The former home of a Wienerschnitzel, across the street from a Chevron in a sleepy San Jose strip mall, can’t be right for a vegan restaurant, right? Wrong. The bright yellow, steep-roofed eatery on the corner of Meridian and Fruitdale now shelters The Flying Falafel, the first spinoff of the San Francisco favorite. In just its second month, the place combines great food with fun and a sense of mission.

Sitting outside on the cheerful red chairs wasn’t bad despite the noise of traffic. Beyond the parking lot, tall evergreens give the spot a camping vibe, and other customers are quick to recommend suggestions, such as The Frisbee (falafel and hummus in pita, $7), which I was told in no uncertain terms was “awesome.”

Flying’s owner, Assaf Pashut, handed us free tastes of hot pita, thicker than usual, dipped in hummus and sprinkled with parsley—yum! As he flipped falafel balls high in the air behind the sliding window, he told us his story. At UC-Berkeley, he protested animal cruelty and started selling kinder foods on campus, foods he grew up with. Nine years of farmers markets and a micro-restaurant in the City followed, before a customer alerted him to the Wienerschnitzel building becoming available. Pashut opened the 100 percent soy-free and vegan restaurant in January.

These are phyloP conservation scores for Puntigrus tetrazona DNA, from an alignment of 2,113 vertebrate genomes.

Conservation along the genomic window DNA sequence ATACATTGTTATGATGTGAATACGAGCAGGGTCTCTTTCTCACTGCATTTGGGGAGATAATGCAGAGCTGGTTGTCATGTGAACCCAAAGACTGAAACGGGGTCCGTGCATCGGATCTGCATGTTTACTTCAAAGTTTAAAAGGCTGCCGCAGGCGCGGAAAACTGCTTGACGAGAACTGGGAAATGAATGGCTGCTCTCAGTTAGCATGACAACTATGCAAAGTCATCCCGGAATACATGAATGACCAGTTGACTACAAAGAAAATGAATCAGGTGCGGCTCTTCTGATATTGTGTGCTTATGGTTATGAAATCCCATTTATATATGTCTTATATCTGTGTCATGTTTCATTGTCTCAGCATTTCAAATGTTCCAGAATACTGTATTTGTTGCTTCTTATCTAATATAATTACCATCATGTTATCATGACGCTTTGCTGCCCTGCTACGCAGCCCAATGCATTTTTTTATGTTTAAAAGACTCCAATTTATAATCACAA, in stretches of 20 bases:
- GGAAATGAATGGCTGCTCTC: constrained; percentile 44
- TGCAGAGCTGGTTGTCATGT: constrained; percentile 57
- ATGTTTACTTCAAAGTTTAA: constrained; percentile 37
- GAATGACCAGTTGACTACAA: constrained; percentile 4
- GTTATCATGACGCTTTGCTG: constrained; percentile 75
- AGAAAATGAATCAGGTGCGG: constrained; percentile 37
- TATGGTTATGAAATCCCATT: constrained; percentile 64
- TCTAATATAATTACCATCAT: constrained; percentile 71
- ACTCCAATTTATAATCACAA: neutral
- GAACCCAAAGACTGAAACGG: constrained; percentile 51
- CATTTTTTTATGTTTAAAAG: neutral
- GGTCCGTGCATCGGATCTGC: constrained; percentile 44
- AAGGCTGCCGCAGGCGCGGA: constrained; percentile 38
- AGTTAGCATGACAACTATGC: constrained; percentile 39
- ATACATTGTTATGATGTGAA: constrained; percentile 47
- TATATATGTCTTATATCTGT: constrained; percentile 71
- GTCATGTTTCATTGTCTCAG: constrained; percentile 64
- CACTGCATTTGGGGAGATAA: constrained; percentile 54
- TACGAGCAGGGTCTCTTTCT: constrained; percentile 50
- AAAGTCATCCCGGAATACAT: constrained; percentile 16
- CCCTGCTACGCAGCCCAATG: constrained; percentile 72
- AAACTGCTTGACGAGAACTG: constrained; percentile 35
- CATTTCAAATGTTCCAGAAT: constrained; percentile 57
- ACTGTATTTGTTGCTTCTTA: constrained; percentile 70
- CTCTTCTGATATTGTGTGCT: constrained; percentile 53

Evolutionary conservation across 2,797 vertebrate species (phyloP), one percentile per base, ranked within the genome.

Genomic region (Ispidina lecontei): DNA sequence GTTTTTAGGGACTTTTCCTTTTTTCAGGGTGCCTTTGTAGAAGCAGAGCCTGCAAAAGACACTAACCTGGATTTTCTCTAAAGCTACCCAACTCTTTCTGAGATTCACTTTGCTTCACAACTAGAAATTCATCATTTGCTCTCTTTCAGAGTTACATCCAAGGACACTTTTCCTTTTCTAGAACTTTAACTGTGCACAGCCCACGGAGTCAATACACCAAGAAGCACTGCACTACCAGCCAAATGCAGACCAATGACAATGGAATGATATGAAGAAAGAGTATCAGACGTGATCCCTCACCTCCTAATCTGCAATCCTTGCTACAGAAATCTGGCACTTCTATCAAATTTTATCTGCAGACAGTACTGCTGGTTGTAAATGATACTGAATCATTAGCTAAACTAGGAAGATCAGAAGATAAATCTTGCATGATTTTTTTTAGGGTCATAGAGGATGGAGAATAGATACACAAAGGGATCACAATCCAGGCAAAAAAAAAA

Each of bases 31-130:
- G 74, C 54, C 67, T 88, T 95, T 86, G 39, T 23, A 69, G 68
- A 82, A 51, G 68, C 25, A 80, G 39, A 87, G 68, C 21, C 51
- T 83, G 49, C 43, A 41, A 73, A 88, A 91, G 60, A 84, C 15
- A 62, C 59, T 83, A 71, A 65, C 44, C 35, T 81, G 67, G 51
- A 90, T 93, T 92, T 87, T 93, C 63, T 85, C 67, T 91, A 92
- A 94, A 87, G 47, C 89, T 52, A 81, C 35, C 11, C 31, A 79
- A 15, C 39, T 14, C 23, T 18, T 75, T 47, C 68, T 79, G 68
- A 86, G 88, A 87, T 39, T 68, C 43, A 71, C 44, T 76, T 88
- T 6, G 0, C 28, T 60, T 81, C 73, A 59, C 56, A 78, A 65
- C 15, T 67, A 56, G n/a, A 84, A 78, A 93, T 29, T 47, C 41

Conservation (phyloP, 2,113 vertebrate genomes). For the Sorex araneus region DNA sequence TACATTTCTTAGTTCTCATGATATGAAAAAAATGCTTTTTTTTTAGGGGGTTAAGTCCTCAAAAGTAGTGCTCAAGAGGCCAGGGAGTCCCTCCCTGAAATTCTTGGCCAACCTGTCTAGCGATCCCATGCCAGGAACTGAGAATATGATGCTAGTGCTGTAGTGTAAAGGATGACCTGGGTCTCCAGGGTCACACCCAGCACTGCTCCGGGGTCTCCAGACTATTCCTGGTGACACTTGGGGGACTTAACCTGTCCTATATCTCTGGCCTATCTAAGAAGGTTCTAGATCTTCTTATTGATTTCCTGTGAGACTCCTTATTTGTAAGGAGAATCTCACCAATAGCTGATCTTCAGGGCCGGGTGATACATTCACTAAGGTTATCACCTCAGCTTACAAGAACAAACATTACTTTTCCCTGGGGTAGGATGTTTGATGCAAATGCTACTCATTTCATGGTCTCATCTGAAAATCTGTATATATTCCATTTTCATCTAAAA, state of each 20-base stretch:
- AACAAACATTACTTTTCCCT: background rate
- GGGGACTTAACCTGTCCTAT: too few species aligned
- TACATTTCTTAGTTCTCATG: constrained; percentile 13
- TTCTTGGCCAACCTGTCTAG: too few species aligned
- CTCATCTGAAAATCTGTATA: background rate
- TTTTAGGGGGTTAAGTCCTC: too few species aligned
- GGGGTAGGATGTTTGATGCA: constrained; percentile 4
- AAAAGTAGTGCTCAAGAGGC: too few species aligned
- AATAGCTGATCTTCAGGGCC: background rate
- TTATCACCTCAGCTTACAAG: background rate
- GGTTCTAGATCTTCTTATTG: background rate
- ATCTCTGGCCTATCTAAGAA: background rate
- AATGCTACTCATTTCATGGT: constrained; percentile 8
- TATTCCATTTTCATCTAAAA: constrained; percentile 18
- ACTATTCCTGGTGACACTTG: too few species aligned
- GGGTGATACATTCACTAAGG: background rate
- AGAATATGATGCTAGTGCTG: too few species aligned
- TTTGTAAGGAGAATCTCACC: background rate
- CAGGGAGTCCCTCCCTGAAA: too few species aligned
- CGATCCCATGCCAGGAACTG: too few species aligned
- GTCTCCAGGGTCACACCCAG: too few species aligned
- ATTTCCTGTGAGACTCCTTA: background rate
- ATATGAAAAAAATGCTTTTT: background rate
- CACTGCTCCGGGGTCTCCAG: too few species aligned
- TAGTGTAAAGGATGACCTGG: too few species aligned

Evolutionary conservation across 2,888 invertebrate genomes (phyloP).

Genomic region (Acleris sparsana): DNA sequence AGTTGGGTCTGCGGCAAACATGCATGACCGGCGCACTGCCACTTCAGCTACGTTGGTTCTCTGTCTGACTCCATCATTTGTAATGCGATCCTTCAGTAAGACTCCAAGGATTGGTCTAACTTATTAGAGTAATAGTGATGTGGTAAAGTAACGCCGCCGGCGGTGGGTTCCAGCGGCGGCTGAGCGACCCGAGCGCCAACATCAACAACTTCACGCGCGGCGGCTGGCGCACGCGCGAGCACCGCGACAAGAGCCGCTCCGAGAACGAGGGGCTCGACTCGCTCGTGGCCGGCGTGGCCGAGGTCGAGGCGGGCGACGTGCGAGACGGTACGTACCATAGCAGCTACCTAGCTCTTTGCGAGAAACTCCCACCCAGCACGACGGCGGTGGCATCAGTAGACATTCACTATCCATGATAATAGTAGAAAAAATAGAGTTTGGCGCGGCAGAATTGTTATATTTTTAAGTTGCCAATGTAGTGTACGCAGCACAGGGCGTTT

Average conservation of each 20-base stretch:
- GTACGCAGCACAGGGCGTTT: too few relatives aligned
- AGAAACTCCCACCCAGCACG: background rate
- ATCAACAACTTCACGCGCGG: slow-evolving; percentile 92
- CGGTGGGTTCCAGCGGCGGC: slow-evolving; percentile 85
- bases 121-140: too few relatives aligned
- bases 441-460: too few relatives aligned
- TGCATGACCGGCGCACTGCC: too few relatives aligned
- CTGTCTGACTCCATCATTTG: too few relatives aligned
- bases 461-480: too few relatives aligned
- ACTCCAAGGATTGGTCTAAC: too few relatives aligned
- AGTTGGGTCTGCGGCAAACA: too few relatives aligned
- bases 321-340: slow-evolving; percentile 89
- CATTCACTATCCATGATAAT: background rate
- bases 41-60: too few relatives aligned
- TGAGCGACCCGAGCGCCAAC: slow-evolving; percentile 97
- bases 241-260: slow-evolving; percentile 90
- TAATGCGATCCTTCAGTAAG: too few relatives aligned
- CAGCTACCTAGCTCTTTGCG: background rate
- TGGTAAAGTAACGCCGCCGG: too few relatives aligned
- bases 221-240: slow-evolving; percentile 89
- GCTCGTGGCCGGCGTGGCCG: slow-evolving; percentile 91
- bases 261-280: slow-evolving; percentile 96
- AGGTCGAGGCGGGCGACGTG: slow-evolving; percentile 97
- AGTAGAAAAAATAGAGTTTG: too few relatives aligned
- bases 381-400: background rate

My friend and I started with an organic banana shake ($4.95), pleasantly horchata-like, and a large plate of veggies, hummus and falafel ($7.50). Our pitas contained plenty of goodies: cabbage, carrot, tomato, parsley, cucumbers and imported pickles, the latter providing a nice crunch. The falafels, sesame or spicy, were subtly flavored and fresh-made. We also got dolmas (four for $3.95) of green salty leaves, loosely wrapped around soft rice.

The pitas were wonderful, a whole “Pocket” ($7) or a half “Snacker”($4.95) with falafels, veggies, sauce and a handful of thin-cut, fragrant fries—Lebanese style, I understand. You can get fresh hummus to go (8 oz. for $3.95), tabbouleh ($4.95) or one of the other gluten-free options.

I never miss dessert, so we had cinnamon baklava ($1.95), which was flaky on top and nicely sweet on the bottom.

The owner told us locals still come up, oblivious to the “Fresh-Baked Pita” banner, and ask for chili cheese dogs.

“Sure,” he says, “but it will taste like falafel.”

The Flying Falafel 
919 Meridian Ave., San Jose.

Correction: A previous version of this story had an incorrect cross street. regrets the error.